In my opioid haze I wondered if God was telling me to get off my fat ass and heal myself. But then I wondered, do I really have time to Work Out for a Higher Purpose? Drs. Jack and Rexella are preparing for The Rapture and One World Government, so shouldn’t I be spending these last days buying informational DVDs, converting my currency into euros, and deciding where I want my EU tracking chip?


Friday, March 11, 2011

Sister Patsy Gets It Together, and Bails

Guess I’d better explain myself. I had a slow but spectacular collapse over the Christmas holiday and spent the next month and a half deteriorating in a recliner I now call Saint Jesus (hay-SOOS) Malverde, who is the patron saint of Mexican drug traffickers. Mind you, all my drugs were ethically prescribed by an orthopedic surgeon and a pain center that had all the hopeful ambiance of a methadone clinic. So that was a good time. A month ago I had spinal surgery with titanium implants and am now looking forward to a lifetime of enhanced airport security screenings, but Phartacus and Slappy are putting up with all my high-maintenanceness because they know I’ve got metal rods that may spring out like Wolverine if they piss me off. This kind of cred makes me almost as cool as my good friend who had cancer as a child and gets around on what the boys reverentially refer to as her “robot” leg. If you’re a small boy, forget plastic and silicone: upgraded metal body parts are the road to awesome.

Anyway, my not writing has more to do with the copious amounts of pain and medicine that flooded my system for the past two months than my riveting social calendar while hanging out on Saint JM. I’d taken enough prescription pain killers to set up house in the Bahamas with my lawyer and film crew, and while anyone who’s seen recent celebrity capers would no doubt vouch for the exciting thoughts that emanate from the chemically dependent, I hadn’t been able to form coherent sentences in quite some time. The good news is that I’m recovering and off the pills. The bad news is I have constant loud ringing in my ears as an apparently peculiar side effect of something or other I was on. I guess it’s better than hearing voices.

So now I’m getting back into the glamorous routine of getting children ready for school, driving them to and from school, volunteer teaching at an early-morning arts workshop at school, dropping off baked goods at school, making sure schoolwork is completed… wait, I’m sure there’s something else. Oh yes, laundry.

On the way home from school yesterday morning, I decided to investigate a local Flab Fighters meeting. I had tried it several years ago, when Phartacus was a toddler and Slappy just a squirmy carseat baby, and discovered a room full of doting retirees ready to play peek-a-boo and paddy cake. They also helped with the kids. Anyway, nice as they were, I didn’t feel connected to the conundrums of how to bake Horace’s favorite buttermilk biscuits at 5pm or how to fit dieting in with their health issues, so I stopped going.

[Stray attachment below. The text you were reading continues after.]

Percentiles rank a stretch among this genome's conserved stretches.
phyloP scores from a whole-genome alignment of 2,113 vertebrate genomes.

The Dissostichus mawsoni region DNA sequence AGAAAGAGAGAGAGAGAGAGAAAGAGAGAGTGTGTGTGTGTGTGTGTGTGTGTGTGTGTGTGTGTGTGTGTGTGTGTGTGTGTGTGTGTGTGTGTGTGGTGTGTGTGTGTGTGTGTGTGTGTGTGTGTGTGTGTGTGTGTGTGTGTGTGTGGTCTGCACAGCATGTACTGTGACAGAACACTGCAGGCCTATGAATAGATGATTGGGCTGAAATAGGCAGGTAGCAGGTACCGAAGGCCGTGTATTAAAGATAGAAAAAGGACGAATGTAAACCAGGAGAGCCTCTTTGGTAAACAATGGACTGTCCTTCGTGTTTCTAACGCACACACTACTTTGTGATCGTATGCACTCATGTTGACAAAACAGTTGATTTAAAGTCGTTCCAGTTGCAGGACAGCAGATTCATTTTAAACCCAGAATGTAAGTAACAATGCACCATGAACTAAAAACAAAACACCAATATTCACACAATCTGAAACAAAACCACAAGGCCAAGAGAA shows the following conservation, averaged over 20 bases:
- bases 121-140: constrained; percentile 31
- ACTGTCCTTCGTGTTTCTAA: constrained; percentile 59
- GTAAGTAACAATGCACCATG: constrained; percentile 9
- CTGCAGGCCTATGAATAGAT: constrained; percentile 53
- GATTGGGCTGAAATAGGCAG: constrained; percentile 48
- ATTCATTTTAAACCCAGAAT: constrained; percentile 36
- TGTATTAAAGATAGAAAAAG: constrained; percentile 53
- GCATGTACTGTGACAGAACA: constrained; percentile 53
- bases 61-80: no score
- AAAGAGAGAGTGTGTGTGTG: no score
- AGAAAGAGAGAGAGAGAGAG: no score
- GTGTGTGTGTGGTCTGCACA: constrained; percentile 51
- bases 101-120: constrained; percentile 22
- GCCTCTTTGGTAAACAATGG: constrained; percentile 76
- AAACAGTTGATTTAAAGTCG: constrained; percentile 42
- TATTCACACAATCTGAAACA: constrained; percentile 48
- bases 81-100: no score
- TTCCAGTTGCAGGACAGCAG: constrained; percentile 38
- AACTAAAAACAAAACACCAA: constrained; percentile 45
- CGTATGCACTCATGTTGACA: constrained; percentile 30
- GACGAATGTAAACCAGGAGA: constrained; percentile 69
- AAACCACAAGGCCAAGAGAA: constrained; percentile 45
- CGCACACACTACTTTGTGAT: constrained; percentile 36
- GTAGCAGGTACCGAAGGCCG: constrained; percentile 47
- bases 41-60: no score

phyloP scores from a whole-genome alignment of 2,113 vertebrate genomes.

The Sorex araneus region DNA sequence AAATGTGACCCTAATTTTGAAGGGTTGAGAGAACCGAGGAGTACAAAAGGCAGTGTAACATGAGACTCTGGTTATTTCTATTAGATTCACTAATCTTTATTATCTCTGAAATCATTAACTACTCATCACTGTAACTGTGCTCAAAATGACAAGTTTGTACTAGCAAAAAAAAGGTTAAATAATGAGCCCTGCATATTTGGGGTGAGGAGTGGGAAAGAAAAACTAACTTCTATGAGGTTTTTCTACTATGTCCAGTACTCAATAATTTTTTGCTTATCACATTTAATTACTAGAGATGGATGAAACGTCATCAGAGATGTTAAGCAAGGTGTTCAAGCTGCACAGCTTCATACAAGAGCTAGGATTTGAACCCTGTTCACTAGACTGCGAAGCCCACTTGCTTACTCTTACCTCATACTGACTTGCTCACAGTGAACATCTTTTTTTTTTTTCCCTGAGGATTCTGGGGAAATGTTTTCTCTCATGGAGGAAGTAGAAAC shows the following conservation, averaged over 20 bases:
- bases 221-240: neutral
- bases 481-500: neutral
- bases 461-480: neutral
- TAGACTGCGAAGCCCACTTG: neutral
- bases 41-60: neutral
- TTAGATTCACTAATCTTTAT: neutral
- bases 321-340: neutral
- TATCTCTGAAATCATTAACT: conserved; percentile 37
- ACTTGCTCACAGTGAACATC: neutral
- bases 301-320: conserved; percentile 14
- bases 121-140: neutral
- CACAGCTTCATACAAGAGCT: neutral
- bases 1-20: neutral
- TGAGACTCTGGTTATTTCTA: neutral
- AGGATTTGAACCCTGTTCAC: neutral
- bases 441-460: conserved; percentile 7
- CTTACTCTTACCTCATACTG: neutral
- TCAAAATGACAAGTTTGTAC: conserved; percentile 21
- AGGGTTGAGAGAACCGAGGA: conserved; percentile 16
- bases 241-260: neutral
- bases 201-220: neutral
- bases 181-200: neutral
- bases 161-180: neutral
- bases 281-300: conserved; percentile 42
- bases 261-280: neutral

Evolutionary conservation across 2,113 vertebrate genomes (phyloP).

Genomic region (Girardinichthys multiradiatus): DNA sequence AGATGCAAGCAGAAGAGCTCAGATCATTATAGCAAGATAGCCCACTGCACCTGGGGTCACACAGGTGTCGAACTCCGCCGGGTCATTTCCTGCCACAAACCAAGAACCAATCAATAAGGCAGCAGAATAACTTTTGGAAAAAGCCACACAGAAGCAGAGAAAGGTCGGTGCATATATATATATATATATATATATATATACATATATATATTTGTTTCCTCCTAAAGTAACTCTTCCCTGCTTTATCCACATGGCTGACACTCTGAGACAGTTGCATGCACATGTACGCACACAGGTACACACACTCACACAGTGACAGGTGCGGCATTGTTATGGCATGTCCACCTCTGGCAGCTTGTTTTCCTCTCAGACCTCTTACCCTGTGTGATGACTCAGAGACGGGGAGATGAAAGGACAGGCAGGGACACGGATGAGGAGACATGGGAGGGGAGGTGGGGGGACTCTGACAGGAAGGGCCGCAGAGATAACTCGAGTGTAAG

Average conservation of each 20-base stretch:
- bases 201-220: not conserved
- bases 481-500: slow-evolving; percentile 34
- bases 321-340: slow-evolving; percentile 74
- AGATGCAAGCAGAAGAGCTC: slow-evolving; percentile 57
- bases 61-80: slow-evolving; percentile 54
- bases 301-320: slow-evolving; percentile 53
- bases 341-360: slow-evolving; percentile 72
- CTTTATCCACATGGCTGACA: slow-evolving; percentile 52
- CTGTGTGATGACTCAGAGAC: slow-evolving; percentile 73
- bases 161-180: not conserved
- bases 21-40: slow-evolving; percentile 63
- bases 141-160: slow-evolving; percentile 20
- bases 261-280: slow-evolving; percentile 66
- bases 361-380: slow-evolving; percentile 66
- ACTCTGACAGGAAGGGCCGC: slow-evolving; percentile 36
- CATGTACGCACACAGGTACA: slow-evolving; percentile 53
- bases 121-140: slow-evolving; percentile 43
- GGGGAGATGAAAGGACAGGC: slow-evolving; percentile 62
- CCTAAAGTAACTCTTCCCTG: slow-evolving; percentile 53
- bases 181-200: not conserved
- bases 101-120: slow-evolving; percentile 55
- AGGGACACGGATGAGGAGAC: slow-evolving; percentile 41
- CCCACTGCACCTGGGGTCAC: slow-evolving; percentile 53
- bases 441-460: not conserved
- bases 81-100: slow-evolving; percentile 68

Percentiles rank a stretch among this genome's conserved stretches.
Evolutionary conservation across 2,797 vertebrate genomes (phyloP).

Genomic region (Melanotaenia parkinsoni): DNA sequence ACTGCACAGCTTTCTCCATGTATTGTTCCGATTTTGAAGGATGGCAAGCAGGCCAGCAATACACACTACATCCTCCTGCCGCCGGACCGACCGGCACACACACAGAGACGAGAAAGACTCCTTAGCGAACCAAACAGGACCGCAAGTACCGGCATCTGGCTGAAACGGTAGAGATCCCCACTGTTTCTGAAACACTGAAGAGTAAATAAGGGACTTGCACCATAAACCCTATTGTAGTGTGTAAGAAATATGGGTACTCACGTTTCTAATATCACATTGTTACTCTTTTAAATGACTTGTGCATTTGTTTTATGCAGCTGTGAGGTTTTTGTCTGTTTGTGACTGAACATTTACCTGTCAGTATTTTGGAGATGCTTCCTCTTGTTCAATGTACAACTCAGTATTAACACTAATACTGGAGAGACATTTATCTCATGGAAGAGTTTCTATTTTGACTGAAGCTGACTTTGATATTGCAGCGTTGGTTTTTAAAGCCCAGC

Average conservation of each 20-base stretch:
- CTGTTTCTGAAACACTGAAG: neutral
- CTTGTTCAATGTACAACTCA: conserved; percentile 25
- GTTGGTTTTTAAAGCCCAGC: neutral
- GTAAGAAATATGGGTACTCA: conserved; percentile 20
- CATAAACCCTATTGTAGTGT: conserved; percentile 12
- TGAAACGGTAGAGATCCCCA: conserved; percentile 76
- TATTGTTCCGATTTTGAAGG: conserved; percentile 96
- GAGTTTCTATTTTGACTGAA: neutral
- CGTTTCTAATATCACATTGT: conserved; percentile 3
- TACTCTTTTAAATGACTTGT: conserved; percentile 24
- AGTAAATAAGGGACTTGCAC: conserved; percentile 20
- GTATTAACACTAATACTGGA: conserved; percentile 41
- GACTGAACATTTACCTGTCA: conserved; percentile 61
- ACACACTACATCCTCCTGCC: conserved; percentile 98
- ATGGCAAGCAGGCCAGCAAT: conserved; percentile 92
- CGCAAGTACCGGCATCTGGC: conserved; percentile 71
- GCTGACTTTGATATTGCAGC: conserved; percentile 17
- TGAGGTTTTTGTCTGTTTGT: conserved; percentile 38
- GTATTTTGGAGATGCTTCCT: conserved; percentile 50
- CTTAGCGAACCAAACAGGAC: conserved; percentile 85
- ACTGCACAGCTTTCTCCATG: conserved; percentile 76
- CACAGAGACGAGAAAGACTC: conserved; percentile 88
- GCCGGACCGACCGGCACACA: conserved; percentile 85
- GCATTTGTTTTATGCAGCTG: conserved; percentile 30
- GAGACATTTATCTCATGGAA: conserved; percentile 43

But after a couple of months of recliner living and shoveling in candy as a pain coping mechanism, I thought checking it out wouldn’t be a completely crazy idea. I know you won’t be shocked to read that the local FF meeting is held in a church. Last time, the meeting room at Holier Than Thou was just a basement hall, but since then they’ve put in a sort of mini pulpit at one end. A little raised platform with a podium and quilted banners with squares of crosses, doves, and words like “Jesus”, “Peace”, and “Pray”. After receiving my name tag and sitting in one of the folding chairs facing the pulpit, I wondered if maybe The Lord was taking a personal interest in our muffin tops. Should I confess that I’d eaten cherry pie and Reddi Wip for breakfast? Oh wait, wrong church. 

Just as I started to worry that we might be called forward to witness about last night’s dessert transgressions, the meeting was called to order, and so began 45 minutes of more clapping than a preschool graduation. I clapped for Reba (I’m not making that name up), who reached her 10% goal, and Wenndy (that's right, two "N"s) who lost five pounds. I clapped for Dorothy’s husband Frank (really), who came to the meeting under duress. I clapped for several Carols (yes) who had started walking together and who were excited to spread the word about a recipe for microwaved cake in a mug. The Carol sitting next to me was also very excited about some FF lemon snack bars she’d just purchased after weigh-in, and got into an actual wrestling match with the Carol next to her, trying to cram a bite in her mouth despite the woman’s struggles. The meeting concluded with a discussion about Reba's adorable hat and boots. The Carols were excited about them.

By the time it was over my hands and brain were both numb and I had lemon crumbs embedded in my fleece. Not to mention all that talk about food had made me hungry. I escaped without joining, came home, and sprayed Reddi Wip directly into my mouth. Now what.